"Leander played a good tie break in the second set, and stepped up his game", said Ramesh who added that he would be amazed if Leander did not consistently play at his best in Davis Cup.

Yes, Leander showed his class on the first point of that tie-break. He sent a second serve down the middle, which Nielsen countered nicely, as he ran around in converting it to a forehand whip. To the Kiwi's amazement, Leander was right there at the net, executing a delectable drop volley, and the Indian hero smiled a knowing smile afterwards, as if telling the dazed Kiwi that he could play a different level whenever he wanted.

Nielsen won one point in that tie-break, and only two more games in the next set.

Thus, it was a memorable recovery for the Kiwis on the second day, when Hunt enacted an unexpected triumph, showing a lot of character on court to erase the poor memories left by Nielsen.

"Davis Cup is all about giving your best in tough conditions. Alistair played the best. Towards the end, he was playing on empty", said Wilson, as he admired the 30-year-old's ability to hang on out there till the end, despite being physically drained.

"It is my best effort, though I didn't play that well. At no stage in the match did I think that I was winning", was the frank observation of Hunt, who showed a thing or two about what experience can achieve against youthful exuberance.

Hunt had beaten Oleg Ogorodov of Uzbekistan and Paradorn Srichaphan of Thailand, but winning a rubber away from home, after being two sets down was a heroic effort indeed.

Well, for the second time, Bopanna did not get to play the rival No.1, and he was not complaining about being denied the honour.

"I got lucky that way. But I was ready to play him", said Bopanna with considerable confidence.

If anything, the 6 ft 4 inch tall Bopanna has been making the best use of his association with Leander, Mahesh and Ramesh. He knows that he has a big game, and he should sharpen it further rather than play safe.

That is the heartening aspect of Bopanna's game and approach. He does not hesitate to go for it, a feature that will take him far in the professional world.

"I will go and play Challengers and try to gain ATP points good enough to help me play the Wimbledon qualifying event. Hopefully, I will be ready to play at the higher level when we meet again for the World Group play-off in September", said Bopanna.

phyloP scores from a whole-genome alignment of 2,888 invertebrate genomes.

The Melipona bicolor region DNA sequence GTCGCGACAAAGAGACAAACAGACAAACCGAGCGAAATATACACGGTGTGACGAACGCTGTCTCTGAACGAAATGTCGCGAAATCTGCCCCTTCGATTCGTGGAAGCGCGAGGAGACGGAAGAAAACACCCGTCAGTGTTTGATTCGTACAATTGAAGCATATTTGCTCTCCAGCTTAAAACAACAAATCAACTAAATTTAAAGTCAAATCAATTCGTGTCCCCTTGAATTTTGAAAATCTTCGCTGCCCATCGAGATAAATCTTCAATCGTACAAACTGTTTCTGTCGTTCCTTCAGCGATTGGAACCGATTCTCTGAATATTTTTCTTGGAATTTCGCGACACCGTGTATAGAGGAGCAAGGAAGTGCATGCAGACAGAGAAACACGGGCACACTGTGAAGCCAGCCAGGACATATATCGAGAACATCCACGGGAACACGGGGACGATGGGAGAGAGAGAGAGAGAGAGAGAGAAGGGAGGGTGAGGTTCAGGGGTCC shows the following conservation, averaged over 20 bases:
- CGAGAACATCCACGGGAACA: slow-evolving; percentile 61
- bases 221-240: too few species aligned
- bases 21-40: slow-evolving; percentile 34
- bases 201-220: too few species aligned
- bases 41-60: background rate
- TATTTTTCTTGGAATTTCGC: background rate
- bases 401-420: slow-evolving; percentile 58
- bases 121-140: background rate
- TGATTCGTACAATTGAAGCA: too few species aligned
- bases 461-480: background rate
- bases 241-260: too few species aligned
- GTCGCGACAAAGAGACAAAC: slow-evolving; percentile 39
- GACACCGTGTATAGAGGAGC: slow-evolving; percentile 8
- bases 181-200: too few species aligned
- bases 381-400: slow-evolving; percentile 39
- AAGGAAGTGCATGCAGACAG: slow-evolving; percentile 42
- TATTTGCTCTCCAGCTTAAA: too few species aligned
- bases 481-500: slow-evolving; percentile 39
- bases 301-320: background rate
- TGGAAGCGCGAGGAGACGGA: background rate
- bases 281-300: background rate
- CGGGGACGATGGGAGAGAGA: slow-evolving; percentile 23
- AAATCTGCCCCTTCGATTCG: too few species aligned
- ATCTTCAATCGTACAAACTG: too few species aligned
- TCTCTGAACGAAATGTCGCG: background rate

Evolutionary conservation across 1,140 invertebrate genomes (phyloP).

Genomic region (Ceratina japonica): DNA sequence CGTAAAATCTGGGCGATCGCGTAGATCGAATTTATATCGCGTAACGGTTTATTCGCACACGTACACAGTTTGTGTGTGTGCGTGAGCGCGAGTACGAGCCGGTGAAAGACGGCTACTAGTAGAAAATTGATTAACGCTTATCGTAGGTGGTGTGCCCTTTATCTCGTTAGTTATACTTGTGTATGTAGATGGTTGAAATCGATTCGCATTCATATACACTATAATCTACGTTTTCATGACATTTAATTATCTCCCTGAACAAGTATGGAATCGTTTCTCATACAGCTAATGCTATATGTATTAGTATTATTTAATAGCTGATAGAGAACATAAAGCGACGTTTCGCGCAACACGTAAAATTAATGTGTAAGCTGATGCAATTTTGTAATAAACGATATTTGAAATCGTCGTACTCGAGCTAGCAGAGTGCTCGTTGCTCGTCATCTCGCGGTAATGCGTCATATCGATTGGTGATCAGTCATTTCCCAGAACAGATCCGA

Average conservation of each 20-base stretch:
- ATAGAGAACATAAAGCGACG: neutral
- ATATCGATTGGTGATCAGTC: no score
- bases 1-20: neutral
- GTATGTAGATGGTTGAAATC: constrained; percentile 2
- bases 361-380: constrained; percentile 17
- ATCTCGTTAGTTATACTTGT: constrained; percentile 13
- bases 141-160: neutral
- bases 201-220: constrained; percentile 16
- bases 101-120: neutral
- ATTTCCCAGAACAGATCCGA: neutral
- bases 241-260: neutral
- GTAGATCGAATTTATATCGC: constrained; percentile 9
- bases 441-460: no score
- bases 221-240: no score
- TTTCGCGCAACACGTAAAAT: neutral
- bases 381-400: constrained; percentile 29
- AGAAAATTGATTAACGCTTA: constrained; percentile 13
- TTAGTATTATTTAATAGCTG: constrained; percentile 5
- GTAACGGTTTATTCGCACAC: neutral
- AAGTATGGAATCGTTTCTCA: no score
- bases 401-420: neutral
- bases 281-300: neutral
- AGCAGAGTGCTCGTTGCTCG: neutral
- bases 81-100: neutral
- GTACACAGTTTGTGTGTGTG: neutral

There is quite some time left for Bopanna to consolidate on the gains from the Davis Cup and use the confidence to do well on the professional Tour. It works either way. He needs to pick up wins like the one he had over the 83rd ranked Hyung-Taike Lee in a Challenger, on the tour, so that he is better prepared to play the top players in Davis Cup.

For Mahesh, who has highlighted his commitment to Davis Cup with his efforts in the pivotal doubles rubber, though he has stopped playing the singles to avoid the load on his shoulder, it will be a welcome challenge in the higher league.

For Leander Paes, it will be a lot more exciting to give his 100 per cent to win at least one of his singles against more demanding opposition in the World Group play-off, with the hope that the second singles player would pull off one himself.

With the 19-year-old Prakash Amritraj making exciting progress on the ATP Tour, there may be more than adequate support for Leander and Mahesh in the near future.

For the record, Leander has played in 33 ties from 1990, and was winning all three rubbers for the 15th time.

No mean achievement by any yardstick. He has notched up 66 wins in the process and is only three short of the record held by Ramanathan Krishnan.

Who knows Leander may match that record this season itself. Come September.

"We are looking forward to the World Group play-off, against Holland, after having faced the heavyweights abroad the last few times", said Ramesh Krishnan.

There is a lot of excitement and expectations in the Indian Davis Cup camp. That is an excellent sign for the future.

The results:

India beat New Zealand 4-1 (Leander Paes bt Mark Nielsen 6-1, 7-6 (7-1), 6-2; Rohan Bopanna lost to Alistair Hunt 6-4, 6-4, 3-6, 2-6, 7-9; Leander Paes and Mahesh Bhupathi bt Mark Nielsen and Alistair Hunt 6-3, 6-2, 6-2; Rohan Bopanna bt James Shortall 6-3, 6-2, 6-4; Leander Paes bt Robert Cheyne 6-1, 6-0).